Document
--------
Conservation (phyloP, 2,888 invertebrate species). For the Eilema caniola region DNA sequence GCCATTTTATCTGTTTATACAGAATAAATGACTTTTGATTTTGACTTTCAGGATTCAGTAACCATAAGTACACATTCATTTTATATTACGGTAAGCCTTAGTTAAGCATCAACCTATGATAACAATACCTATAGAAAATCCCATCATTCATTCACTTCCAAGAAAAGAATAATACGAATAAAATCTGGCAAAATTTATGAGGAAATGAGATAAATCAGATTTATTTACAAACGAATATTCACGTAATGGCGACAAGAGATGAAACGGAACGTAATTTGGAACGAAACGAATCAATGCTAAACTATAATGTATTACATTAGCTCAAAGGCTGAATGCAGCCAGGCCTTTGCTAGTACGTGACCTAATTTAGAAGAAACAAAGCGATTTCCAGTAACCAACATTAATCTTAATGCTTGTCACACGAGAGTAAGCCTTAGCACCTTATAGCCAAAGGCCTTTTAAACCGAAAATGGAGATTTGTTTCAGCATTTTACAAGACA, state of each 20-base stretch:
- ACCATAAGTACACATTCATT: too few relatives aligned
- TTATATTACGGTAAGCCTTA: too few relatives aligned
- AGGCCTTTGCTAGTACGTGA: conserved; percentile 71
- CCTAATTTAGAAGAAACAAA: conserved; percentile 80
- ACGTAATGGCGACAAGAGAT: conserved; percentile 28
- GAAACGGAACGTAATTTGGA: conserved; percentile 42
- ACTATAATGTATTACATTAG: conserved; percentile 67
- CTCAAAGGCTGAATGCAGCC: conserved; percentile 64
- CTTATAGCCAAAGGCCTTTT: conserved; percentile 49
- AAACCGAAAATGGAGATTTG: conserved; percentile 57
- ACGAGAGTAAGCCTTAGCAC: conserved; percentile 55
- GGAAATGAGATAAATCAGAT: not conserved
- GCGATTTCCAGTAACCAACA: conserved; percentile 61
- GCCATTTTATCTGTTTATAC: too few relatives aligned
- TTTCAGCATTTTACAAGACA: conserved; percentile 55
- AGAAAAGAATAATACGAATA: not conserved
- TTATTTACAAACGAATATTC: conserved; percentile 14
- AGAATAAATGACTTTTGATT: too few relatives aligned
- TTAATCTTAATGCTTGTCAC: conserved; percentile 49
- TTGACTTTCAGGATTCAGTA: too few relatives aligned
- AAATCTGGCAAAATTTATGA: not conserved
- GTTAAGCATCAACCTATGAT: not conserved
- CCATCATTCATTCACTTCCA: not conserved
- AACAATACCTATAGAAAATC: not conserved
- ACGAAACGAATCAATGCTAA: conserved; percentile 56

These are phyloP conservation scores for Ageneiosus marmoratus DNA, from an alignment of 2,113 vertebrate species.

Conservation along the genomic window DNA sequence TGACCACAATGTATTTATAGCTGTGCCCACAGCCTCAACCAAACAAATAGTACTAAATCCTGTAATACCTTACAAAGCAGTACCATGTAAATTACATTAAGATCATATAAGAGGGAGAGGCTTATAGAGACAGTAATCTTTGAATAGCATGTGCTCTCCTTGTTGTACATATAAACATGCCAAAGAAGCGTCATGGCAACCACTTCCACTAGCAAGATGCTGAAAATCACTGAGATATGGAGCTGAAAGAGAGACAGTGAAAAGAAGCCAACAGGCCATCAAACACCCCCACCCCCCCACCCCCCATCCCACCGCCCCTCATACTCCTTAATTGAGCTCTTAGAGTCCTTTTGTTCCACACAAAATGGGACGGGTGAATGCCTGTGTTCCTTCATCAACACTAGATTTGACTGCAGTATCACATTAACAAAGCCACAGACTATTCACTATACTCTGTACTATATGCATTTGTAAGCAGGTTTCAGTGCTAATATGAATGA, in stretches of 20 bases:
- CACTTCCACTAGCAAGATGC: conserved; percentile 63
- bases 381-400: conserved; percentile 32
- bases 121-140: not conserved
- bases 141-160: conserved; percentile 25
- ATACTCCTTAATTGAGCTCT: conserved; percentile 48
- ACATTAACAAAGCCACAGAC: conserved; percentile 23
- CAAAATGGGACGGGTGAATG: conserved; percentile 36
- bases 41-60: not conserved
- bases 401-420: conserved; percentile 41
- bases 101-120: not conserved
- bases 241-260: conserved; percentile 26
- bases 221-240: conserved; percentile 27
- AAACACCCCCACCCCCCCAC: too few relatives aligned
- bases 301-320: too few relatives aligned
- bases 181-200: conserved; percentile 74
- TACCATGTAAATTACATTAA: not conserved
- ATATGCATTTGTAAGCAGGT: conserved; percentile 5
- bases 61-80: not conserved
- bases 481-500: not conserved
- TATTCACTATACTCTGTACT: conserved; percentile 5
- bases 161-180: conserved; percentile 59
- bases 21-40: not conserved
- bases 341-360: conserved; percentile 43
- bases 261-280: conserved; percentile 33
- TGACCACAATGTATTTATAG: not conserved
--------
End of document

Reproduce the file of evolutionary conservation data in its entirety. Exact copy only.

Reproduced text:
Conservation (phyloP, 2,888 invertebrate species). For the Eilema caniola region DNA sequence GCCATTTTATCTGTTTATACAGAATAAATGACTTTTGATTTTGACTTTCAGGATTCAGTAACCATAAGTACACATTCATTTTATATTACGGTAAGCCTTAGTTAAGCATCAACCTATGATAACAATACCTATAGAAAATCCCATCATTCATTCACTTCCAAGAAAAGAATAATACGAATAAAATCTGGCAAAATTTATGAGGAAATGAGATAAATCAGATTTATTTACAAACGAATATTCACGTAATGGCGACAAGAGATGAAACGGAACGTAATTTGGAACGAAACGAATCAATGCTAAACTATAATGTATTACATTAGCTCAAAGGCTGAATGCAGCCAGGCCTTTGCTAGTACGTGACCTAATTTAGAAGAAACAAAGCGATTTCCAGTAACCAACATTAATCTTAATGCTTGTCACACGAGAGTAAGCCTTAGCACCTTATAGCCAAAGGCCTTTTAAACCGAAAATGGAGATTTGTTTCAGCATTTTACAAGACA, state of each 20-base stretch:
- ACCATAAGTACACATTCATT: too few relatives aligned
- TTATATTACGGTAAGCCTTA: too few relatives aligned
- AGGCCTTTGCTAGTACGTGA: conserved; percentile 71
- CCTAATTTAGAAGAAACAAA: conserved; percentile 80
- ACGTAATGGCGACAAGAGAT: conserved; percentile 28
- GAAACGGAACGTAATTTGGA: conserved; percentile 42
- ACTATAATGTATTACATTAG: conserved; percentile 67
- CTCAAAGGCTGAATGCAGCC: conserved; percentile 64
- CTTATAGCCAAAGGCCTTTT: conserved; percentile 49
- AAACCGAAAATGGAGATTTG: conserved; percentile 57
- ACGAGAGTAAGCCTTAGCAC: conserved; percentile 55
- GGAAATGAGATAAATCAGAT: not conserved
- GCGATTTCCAGTAACCAACA: conserved; percentile 61
- GCCATTTTATCTGTTTATAC: too few relatives aligned
- TTTCAGCATTTTACAAGACA: conserved; percentile 55
- AGAAAAGAATAATACGAATA: not conserved
- TTATTTACAAACGAATATTC: conserved; percentile 14
- AGAATAAATGACTTTTGATT: too few relatives aligned
- TTAATCTTAATGCTTGTCAC: conserved; percentile 49
- TTGACTTTCAGGATTCAGTA: too few relatives aligned
- AAATCTGGCAAAATTTATGA: not conserved
- GTTAAGCATCAACCTATGAT: not conserved
- CCATCATTCATTCACTTCCA: not conserved
- AACAATACCTATAGAAAATC: not conserved
- ACGAAACGAATCAATGCTAA: conserved; percentile 56

These are phyloP conservation scores for Ageneiosus marmoratus DNA, from an alignment of 2,113 vertebrate species.

Conservation along the genomic window DNA sequence TGACCACAATGTATTTATAGCTGTGCCCACAGCCTCAACCAAACAAATAGTACTAAATCCTGTAATACCTTACAAAGCAGTACCATGTAAATTACATTAAGATCATATAAGAGGGAGAGGCTTATAGAGACAGTAATCTTTGAATAGCATGTGCTCTCCTTGTTGTACATATAAACATGCCAAAGAAGCGTCATGGCAACCACTTCCACTAGCAAGATGCTGAAAATCACTGAGATATGGAGCTGAAAGAGAGACAGTGAAAAGAAGCCAACAGGCCATCAAACACCCCCACCCCCCCACCCCCCATCCCACCGCCCCTCATACTCCTTAATTGAGCTCTTAGAGTCCTTTTGTTCCACACAAAATGGGACGGGTGAATGCCTGTGTTCCTTCATCAACACTAGATTTGACTGCAGTATCACATTAACAAAGCCACAGACTATTCACTATACTCTGTACTATATGCATTTGTAAGCAGGTTTCAGTGCTAATATGAATGA, in stretches of 20 bases:
- CACTTCCACTAGCAAGATGC: conserved; percentile 63
- bases 381-400: conserved; percentile 32
- bases 121-140: not conserved
- bases 141-160: conserved; percentile 25
- ATACTCCTTAATTGAGCTCT: conserved; percentile 48
- ACATTAACAAAGCCACAGAC: conserved; percentile 23
- CAAAATGGGACGGGTGAATG: conserved; percentile 36
- bases 41-60: not conserved
- bases 401-420: conserved; percentile 41
- bases 101-120: not conserved
- bases 241-260: conserved; percentile 26
- bases 221-240: conserved; percentile 27
- AAACACCCCCACCCCCCCAC: too few relatives aligned
- bases 301-320: too few relatives aligned
- bases 181-200: conserved; percentile 74
- TACCATGTAAATTACATTAA: not conserved
- ATATGCATTTGTAAGCAGGT: conserved; percentile 5
- bases 61-80: not conserved
- bases 481-500: not conserved
- TATTCACTATACTCTGTACT: conserved; percentile 5
- bases 161-180: conserved; percentile 59
- bases 21-40: not conserved
- bases 341-360: conserved; percentile 43
- bases 261-280: conserved; percentile 33
- TGACCACAATGTATTTATAG: not conserved